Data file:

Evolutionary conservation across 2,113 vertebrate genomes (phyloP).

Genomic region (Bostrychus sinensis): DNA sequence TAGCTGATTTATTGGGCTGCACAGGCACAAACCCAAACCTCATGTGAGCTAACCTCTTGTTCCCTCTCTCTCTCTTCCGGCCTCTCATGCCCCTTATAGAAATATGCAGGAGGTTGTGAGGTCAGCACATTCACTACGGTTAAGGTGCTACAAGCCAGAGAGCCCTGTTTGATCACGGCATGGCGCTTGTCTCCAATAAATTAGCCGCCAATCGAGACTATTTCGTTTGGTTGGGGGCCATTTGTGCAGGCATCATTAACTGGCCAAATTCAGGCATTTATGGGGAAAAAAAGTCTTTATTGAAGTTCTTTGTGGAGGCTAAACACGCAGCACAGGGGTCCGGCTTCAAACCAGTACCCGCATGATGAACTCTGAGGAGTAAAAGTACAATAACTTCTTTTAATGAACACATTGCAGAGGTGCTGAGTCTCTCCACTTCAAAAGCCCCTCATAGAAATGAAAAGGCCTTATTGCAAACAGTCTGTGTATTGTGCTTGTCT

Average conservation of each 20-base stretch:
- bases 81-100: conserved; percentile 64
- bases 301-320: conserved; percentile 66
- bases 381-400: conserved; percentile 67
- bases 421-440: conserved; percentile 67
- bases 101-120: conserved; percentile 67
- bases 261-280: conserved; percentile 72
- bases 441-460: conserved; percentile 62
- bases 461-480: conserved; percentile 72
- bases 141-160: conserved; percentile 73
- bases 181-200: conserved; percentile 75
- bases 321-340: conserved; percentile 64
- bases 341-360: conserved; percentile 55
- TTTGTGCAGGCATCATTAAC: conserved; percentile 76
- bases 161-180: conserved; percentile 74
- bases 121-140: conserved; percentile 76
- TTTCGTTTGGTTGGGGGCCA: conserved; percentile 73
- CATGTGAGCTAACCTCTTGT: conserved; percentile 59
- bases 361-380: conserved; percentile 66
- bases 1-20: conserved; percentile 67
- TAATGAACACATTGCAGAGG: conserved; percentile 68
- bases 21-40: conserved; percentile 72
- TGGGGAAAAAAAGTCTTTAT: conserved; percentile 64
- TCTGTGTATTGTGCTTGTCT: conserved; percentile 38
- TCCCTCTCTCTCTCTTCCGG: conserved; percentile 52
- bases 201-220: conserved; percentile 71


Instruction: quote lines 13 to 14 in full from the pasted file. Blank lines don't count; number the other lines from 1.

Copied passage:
- bases 181-200: conserved; percentile 75
- bases 321-340: conserved; percentile 64